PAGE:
The ’90s at Marvel weren’t just about Spider-Clones and gun-toting assassin anti-heroes with too many pouches. There were also gun-toting British assassin anti-heroes with too many pouches, as well as a whole mess of weirdness that made up the Marvel UK imprint. Marvel has brought these characters back under one roof for the crossover event Revolutionary War. That means everyone from Captain Britain to Death’s Head to Dark Angel is drawn into a new conflict involving the unholy corporation Mys-Tech and their Psycho-Wraith army. If all of that sounds like gobbledegook, don’t worry. This opening issue does a good job of summarizing everything being brought to the table.
If Arrow has proven anything in the past season-and-a-half, it’s that island flashbacks are good. Jeff Lemire has finally started delving into Ollie’s past on the island in this story arc, even as Ollie and Shado return to that same island in the present. The result is a nice, dramatic intersection of past and present. The flashbacks are just lengthy enough to complement the main thread without getting in the way. Ollie’s pain and torment are palpable, as are his forced evolution from spoiled brat to hardened killer. Lemire has stripped away so much of what made the character dull prior to his run. He’s a protagonist worth investing in again.
The first issue of Black Widow, from writer Nathan Edmondson and artist Phil Noto, is everything you could ask for in a title starring Natasha Romanov. There’s espionage, deception, moral ambiguity, rocket launchers, and the fiercest femme fatale in the Marvel universe. Edmondson and Noto do an excellent job introducing both new readers and devoted fans to Black Widow’s solo adventures. Even those unfamiliar with the character’s extensive mythology will feel comfortable slipping into her story; it’s a relatively simple story, elegant in its execution, with few moving parts to weigh down the narrative.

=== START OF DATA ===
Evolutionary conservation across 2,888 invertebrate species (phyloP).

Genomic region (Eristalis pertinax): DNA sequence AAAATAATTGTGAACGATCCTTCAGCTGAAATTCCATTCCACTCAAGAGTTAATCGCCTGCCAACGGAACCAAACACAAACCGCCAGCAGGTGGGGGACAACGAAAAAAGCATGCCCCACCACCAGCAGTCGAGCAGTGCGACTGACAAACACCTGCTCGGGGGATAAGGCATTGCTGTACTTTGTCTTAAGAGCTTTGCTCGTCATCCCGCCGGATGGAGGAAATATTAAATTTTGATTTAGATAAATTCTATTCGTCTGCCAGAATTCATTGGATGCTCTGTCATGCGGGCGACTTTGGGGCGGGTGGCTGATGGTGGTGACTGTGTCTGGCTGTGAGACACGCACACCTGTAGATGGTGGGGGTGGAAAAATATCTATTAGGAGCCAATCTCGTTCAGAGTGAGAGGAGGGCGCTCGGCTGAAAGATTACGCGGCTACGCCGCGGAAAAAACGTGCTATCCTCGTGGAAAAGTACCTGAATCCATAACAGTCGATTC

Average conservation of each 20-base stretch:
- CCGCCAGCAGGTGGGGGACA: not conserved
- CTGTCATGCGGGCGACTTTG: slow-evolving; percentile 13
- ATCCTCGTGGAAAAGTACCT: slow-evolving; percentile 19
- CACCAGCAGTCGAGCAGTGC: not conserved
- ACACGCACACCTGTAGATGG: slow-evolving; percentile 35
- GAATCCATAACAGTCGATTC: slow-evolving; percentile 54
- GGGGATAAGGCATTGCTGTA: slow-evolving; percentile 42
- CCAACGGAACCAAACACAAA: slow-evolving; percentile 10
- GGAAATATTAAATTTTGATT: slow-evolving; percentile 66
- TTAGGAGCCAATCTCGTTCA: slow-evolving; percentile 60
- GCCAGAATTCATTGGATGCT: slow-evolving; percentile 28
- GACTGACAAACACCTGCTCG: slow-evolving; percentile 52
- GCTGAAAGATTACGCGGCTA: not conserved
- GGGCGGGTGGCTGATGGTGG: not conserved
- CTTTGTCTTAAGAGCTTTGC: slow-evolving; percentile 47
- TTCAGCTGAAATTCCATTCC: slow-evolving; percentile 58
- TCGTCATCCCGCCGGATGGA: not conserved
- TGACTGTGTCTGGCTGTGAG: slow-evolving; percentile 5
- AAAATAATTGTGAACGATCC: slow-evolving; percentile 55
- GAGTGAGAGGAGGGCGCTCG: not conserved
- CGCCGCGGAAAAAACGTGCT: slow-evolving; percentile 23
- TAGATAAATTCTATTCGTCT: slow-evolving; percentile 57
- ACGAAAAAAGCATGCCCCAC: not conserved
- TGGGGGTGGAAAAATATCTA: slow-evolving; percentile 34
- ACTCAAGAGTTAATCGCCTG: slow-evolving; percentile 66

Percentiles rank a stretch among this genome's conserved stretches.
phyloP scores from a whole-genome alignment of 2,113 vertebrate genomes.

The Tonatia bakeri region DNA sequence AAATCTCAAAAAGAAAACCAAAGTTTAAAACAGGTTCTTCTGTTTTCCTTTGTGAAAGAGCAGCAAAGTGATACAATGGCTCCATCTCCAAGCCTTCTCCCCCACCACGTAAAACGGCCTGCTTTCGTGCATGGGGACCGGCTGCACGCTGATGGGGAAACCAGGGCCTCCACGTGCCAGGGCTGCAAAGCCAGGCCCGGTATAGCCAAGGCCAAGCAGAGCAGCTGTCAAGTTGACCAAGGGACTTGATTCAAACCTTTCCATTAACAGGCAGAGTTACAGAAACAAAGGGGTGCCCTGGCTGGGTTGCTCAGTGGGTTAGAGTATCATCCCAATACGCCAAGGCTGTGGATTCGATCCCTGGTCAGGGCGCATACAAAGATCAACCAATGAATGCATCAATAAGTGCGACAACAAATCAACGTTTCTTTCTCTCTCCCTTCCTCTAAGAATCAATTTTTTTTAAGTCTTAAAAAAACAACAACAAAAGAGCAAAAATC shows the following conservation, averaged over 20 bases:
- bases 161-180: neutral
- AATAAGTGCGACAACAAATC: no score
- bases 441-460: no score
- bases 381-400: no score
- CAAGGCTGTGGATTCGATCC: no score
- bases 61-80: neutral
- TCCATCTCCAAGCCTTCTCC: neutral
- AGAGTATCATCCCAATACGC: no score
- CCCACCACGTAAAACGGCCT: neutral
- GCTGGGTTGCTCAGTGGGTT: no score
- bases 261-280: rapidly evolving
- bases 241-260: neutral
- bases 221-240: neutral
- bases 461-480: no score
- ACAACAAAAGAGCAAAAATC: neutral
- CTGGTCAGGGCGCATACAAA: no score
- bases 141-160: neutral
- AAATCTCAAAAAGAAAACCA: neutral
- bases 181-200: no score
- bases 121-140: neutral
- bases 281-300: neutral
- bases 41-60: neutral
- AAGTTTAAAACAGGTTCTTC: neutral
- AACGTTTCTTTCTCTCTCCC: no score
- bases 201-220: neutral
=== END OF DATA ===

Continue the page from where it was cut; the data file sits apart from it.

The book starts off with tensions running high; there’s no easing in to Black Widow #1, not that we would want to. A desperate suicide bomber has his finger on the detonator, while a disembodied voice tries to talk him down. The voice (which the reader can rightfully assume belongs to Natasha) tells a story of a broken child who becomes an assassin for hire. It’s a work of fiction, but the greatest lies are always sprinkled with just enough truth to make their falsehood believable.
As much as we all harp on the New 52 for its dearth of fun, lighthearted stories, part of me feels bad for responding so poorly to a story arc that strives for just those qualities. But however noble the intentions in Greg Pak’s sophomore arc of Batman/Superman, the execution just isn’t there. Between the pointless widescreen layouts, the constant one-liners and weird dialogue, and the complete dud of an ending, this final issue proves another disappointment.
It is with a heavy heart that we bid farewell to Young Avengers. Over the course of fifteen issues, the creative team has made us laugh and cry alongside our intrepid young heroes, and it’s incredibly sad to see their run come to an end. Resolution Part 2 wraps up the loose ends from the previous issue’s celebratory bash, ending on a bittersweet note that acts as one final Miss-America-sized punch to the heart.
I’ve previously criticized The Movement for having a few too many moving parts. Thankfully, writer Gail Simone has trimmed down some of the plot’s extraneous fat, but it still feels like there’s too much story packed into too small a container. There are some wonderful moments in this issue, primarily those involving Vengeance Moth and Virtue, but The Movement still feels like a book that’s difficult to latch onto, largely due to its sprawling plot.